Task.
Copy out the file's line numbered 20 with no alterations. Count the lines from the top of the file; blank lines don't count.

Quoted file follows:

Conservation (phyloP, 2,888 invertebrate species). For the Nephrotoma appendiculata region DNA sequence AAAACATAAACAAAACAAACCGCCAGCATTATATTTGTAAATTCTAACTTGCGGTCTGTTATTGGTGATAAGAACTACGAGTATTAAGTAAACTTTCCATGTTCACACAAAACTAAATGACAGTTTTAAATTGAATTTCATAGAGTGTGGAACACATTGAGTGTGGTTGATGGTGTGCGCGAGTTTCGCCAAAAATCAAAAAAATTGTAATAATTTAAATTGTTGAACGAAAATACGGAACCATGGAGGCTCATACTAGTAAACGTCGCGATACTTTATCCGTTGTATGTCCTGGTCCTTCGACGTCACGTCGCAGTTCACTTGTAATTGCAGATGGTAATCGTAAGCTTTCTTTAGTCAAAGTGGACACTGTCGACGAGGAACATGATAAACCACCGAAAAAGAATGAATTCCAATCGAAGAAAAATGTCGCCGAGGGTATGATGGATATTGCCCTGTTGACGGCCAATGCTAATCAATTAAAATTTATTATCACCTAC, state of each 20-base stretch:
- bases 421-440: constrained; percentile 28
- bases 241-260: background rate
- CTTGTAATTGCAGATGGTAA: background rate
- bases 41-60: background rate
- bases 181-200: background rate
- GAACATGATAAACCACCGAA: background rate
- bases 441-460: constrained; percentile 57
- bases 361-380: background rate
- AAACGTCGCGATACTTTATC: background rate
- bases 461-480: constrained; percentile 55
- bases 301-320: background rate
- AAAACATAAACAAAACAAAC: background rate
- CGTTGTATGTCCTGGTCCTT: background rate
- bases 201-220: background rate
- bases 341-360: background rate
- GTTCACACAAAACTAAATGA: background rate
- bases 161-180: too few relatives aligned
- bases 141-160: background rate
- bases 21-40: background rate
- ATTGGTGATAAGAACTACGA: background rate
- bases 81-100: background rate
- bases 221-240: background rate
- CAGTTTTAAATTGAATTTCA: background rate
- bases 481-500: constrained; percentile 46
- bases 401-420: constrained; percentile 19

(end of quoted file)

- bases 21-40: background rate